5-0 out of 5 stars Couldnt put it down...
I am hopelessly hooked on Laurell K Hamilton. Every book that I pick up that she has written sucks me in and keeps me enthralled until the last page. I have read all of her Anita Blake books, but this was my first taste of The Merry Gentry series. Needless to say, it was very entertaining and action packed...things Ive come to expect from any Hamilton book. There was a bit of sexual overkill as well, but Hamilton does tend to go overboard in that area and I was not surprised or offended by it.The book oozed with a steady supply of unbearably hott men as Merry made her way from one adventure to the next...trust me, even though her life was constantly in danger, she was one lucky girl. All in all, this was a fabulous read. A definite keeper.

4-0 out of 5 stars Faerie-love
This is a fun, sexy, erotic and easily read novel about Faerie Princess Merry Gentry. Merry is hald human half fey, and belongs to the Unseelie Court, ruled by her ruthless aunt, the Queen of Air and Darkness. Because Merry has not always lived up to her aunt's standards, she is on the run from her, and hiding in LA, where she works as a PI. But her aunt wants her back, at all costs. Before Merry can be persuaded (or forced) back to the court, and before this series can really begin, we need a lot of background information on the special world being described in vivid detail in this book. We also need background info on the certain ways of feys and goblins and trolls and humans - and we specially needs to be aware of the huge sexual appetite these beings have. Merry is indeed interested in sex, and in the beginning, her boyfriend is a seal! changed into a human by accident. His greatest wish is to be changed back into a seal. But Merry is not only enjoying the wonders of sex with her boyfriend. Pretty soon she is forced to make some tough choices, involving her status as a Princess of the Unseelie Court, her evil aunt, her even more evil cousin and much more. Beautiful faerie-men surround her, and her choices are not easy. This is a fun book, very hot and steamy with a heroine who is definitely living life to the max. I enjoyed it very much, and look forward to read the next one. Am also a huge fan of the other Laurell K. Hamilton-series about vampire hunter Anita Blake.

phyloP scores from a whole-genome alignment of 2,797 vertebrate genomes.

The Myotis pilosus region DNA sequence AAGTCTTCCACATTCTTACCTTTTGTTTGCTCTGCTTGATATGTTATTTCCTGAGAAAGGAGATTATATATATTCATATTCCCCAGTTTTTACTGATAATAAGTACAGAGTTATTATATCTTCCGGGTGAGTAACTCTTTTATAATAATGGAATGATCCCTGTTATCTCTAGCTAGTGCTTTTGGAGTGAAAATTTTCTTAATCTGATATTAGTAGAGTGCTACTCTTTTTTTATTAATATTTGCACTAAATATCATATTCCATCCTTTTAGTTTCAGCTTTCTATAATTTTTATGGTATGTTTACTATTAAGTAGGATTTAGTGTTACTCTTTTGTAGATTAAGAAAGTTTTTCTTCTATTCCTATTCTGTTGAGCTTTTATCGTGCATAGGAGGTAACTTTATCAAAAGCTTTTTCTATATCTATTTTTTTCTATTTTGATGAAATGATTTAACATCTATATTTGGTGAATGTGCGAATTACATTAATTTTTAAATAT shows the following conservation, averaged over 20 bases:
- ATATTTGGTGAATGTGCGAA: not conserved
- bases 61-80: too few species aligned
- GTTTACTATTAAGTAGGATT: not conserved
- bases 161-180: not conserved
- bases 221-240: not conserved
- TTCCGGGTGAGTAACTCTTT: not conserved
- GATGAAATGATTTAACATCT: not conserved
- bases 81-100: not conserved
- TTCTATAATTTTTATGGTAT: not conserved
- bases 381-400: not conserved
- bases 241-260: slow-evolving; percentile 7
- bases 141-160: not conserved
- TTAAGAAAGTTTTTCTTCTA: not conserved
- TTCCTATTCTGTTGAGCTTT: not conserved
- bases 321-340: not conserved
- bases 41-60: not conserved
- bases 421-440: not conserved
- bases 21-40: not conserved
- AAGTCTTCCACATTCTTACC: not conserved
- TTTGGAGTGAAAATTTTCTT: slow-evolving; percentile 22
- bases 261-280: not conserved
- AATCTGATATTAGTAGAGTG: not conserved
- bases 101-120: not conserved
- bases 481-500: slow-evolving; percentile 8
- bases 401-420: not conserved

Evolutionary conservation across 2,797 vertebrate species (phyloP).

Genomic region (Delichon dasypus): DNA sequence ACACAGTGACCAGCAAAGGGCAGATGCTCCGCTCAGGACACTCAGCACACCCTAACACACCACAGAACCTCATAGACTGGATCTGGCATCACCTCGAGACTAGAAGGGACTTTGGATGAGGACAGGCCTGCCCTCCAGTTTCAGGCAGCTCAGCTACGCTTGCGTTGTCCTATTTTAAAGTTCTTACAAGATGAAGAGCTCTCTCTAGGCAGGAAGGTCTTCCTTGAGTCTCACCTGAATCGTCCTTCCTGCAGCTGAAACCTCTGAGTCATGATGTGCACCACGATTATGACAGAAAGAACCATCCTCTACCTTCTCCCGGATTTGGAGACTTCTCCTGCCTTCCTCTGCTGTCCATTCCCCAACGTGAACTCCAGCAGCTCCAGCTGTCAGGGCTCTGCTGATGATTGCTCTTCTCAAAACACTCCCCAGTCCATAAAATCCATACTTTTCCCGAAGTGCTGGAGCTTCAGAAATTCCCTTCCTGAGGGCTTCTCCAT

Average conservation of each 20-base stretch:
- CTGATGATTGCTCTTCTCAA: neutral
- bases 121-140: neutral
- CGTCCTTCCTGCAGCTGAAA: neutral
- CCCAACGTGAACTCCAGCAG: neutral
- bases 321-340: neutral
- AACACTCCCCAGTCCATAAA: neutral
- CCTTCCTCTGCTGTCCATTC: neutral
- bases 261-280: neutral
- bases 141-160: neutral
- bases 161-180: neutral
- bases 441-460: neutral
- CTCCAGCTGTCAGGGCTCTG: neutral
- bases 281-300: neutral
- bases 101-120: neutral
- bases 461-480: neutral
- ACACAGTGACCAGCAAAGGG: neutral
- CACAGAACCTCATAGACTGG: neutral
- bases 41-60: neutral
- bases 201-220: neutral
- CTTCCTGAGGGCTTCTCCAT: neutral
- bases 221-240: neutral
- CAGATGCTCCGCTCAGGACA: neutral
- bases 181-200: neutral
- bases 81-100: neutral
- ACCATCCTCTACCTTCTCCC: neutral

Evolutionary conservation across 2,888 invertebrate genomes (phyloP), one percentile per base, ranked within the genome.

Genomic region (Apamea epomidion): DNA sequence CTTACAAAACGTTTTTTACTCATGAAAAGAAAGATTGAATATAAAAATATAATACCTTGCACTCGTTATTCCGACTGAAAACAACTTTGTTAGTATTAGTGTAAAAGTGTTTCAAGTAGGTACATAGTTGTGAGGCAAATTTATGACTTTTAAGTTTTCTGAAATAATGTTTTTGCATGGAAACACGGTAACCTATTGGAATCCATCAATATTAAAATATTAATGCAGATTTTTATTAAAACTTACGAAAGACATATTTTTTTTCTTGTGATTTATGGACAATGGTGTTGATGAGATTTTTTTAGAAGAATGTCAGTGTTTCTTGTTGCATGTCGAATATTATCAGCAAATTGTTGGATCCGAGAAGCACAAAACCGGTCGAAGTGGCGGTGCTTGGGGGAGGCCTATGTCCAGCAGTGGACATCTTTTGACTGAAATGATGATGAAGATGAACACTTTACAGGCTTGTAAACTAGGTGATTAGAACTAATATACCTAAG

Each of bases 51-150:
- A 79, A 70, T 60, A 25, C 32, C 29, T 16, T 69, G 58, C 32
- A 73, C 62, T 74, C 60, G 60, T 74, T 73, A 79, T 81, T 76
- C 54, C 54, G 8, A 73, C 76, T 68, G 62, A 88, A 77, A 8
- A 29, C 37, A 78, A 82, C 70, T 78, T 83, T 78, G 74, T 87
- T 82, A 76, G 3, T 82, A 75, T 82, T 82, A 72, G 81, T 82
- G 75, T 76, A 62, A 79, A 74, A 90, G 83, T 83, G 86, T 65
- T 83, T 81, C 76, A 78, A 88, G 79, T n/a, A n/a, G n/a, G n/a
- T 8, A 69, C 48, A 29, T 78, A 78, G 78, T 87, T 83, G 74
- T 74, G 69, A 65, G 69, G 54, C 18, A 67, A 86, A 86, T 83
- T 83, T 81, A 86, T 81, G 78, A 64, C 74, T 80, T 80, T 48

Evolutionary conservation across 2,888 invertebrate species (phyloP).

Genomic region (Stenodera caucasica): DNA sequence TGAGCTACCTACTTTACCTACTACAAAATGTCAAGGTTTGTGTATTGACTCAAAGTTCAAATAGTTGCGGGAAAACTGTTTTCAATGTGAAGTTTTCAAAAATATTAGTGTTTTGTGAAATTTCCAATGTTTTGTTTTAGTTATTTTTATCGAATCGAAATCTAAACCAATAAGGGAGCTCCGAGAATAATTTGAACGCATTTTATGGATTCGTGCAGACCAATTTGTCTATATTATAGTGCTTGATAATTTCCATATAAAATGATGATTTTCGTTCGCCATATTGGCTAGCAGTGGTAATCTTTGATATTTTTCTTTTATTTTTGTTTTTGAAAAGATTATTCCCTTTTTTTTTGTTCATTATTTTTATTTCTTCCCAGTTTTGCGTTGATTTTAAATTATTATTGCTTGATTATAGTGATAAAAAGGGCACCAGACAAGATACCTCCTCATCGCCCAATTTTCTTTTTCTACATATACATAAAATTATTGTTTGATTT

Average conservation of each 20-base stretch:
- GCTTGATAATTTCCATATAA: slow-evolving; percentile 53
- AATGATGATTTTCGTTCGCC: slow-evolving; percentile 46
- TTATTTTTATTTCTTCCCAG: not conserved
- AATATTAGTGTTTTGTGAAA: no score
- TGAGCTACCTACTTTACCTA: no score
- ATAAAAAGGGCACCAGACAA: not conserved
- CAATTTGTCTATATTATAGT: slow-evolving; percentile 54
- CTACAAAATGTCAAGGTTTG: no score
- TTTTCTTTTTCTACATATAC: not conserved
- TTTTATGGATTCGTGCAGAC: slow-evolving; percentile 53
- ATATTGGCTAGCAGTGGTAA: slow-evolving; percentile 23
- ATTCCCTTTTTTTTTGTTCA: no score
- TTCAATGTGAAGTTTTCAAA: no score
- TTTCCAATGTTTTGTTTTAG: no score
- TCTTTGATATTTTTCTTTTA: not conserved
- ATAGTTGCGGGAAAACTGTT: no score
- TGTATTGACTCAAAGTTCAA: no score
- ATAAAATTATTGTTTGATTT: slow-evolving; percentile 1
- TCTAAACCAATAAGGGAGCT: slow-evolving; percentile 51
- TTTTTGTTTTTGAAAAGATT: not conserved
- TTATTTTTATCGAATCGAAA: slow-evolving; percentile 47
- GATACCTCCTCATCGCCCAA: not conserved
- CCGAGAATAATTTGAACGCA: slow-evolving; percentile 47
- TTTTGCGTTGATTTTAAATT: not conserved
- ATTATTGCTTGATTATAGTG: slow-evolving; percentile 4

2-0 out of 5 stars Merry Disappointment.
The book is full of rich descriptions. Page long descriptions. However, if this book was a movie, by watching the trailer you would feel you have seen the whole thing. Reading the review gets you the story completely!

After reading some reviews and Amazon recommending this book based on my liking of the Kushiel trilogy, I was eagerly waiting to read this book.